• Continue following signs to Kamperland. You reach the town center at 68 km.
  • [Camping]

Thanks for all the comments

Its so good to hear from everyone at home!

Sunday, June 04, 2006

Happy Piderdag Everyone

Did you know there is an important Catholic holiday we do not celebrate? Nien? But they sure do here.

Anyway, we have arrived in Brugge. Oh wow! The trip has been great. Sorry for the lack of posts. The Nederlands may be beautiful but they are woefully lacking in internet access. On the plus side I'm just not sure where to start. We have stuck pretty much to the itineary listed on the blog with a few side trips and a few shortcuts. You wouldn't believe how cool, beautiful, old, orderly, neat, all the towns and cities are. The Gouda and bread are excellent too. Not to mention the pastries and the koffee. (which is more like espresso and served in small cups) And the biking! It is fantastic. The original problem wasn't finding the bike routes, but figuring out which one we were supposed to take. We got that figured now. I have learned how to ride a bike, read a map and follow directions all while trying to keep my feet out of the clips in the pedals.

And speaking of maritime. This place is full of boats. I knew there was water but all the boats - and windsurfers too.

All the equipment has held out well. Bodies too. But have certainly learned a few things to do differently next time.

Well, we are limited here on access and someone is waiting so I'll say so long for now. All is well. We will be here in Brugge until Tuesday so I"m sure I'll get to write again this time.

Wednesday, May 31, 2006

Phone does not work

Amster, Amster, dam dam dam

So...while I slept late this morning (confesses the old woman) Amy scouted out Haarlem. She discovered that you are required to bring your own grocery bags to the grocery store and that there is a large community garden behind the hostel.

We went to Amsterdam after lunch. Saw the red light district, lots of canals, with boats. All kinds of boats. barges and tugs, big and small and a sailboat with a mast step just like Albion! And it makes perfect sense here. (Albion's mast steps on the deck with a pivot attachment.) We learned be danka (Thank you in Dutch) and be danka I did not go to school here as I would have been an even worse speller. We also went to the Torture Museum and that was enogh culture for us. (Kitchie but with a very good political statement at the end that made it worthwhile). Also stopped in the VVV and bookstores where we found 2 fietsroute Karts that should help out a great deal here. I knew there would be bike roads, I didn't realize there would be so many,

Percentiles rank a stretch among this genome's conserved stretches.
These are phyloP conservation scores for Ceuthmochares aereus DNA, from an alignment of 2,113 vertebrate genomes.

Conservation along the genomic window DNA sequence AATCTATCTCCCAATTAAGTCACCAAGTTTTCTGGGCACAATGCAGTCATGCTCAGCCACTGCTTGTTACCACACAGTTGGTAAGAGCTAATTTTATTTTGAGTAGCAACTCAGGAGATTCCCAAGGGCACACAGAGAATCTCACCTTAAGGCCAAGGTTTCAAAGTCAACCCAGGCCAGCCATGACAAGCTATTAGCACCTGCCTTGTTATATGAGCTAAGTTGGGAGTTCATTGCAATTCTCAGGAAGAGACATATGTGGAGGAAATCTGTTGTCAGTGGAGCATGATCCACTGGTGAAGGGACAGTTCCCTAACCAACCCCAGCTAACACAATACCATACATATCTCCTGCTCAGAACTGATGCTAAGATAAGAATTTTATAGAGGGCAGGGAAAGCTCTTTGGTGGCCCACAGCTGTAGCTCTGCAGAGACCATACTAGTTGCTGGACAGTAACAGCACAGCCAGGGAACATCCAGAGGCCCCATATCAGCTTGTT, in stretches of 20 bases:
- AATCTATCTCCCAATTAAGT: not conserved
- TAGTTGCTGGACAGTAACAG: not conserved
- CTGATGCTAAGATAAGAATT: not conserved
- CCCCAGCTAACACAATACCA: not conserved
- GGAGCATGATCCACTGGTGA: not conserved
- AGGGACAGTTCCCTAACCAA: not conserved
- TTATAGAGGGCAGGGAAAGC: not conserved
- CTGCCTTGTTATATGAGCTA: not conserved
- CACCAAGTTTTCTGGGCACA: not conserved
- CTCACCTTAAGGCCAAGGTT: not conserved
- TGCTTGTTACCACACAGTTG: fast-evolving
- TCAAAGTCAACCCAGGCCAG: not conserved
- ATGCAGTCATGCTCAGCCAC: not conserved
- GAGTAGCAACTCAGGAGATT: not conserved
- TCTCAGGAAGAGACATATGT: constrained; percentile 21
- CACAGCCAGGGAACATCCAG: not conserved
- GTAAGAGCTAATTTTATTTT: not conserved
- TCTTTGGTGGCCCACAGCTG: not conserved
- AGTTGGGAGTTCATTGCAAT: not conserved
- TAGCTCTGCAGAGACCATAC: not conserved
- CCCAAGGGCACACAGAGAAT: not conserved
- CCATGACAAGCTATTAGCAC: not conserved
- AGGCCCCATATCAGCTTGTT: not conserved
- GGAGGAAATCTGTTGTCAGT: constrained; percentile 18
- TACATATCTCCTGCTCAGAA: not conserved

When we returned to Haarlem (took the train to Amsterdam) we were happy to discover our bikes still safely locked amoung the million and one other bikes.

We're now tired again, but looking forward to hitting the road tomorrow.

PS Beth - We've enjoyed the stopenwaffles immensely. Amy especially thought they were /are great.

Hope all is well back in the USA

Tuesday, May 30, 2006

Stayokay Haarlem

Well, we arrived. We are tired, we went 10 hours without eating.

All the plane/flight/luggage connections went perfectly.The problem came when is was time to assemble the bikes and get to Haarlem. But with help from some great Dutch people we succeeded. Bikes still need a bit of work.

There are mountains in Iceland, and none in Holland. Lots of water and all we heard about the bikes is true. They are EVerywhere and they have their own roads.


Friday, May 19, 2006

Euro Tour 2006 Agenda

  • May 29: 21:30 - Icelandair FI630 From: BOS Seat Number: 15A, 15B To: KEF

  • May 30: 21:30 - Icelandair FI502 From: KEF Seat Number: 15E, 15F To: AMS

  • May 30,31 - Haarlem, Netherlands [map] [Hostel]
    • Maps: Michelin #211, ANWB/VVV toeristenkaarten 1:100.000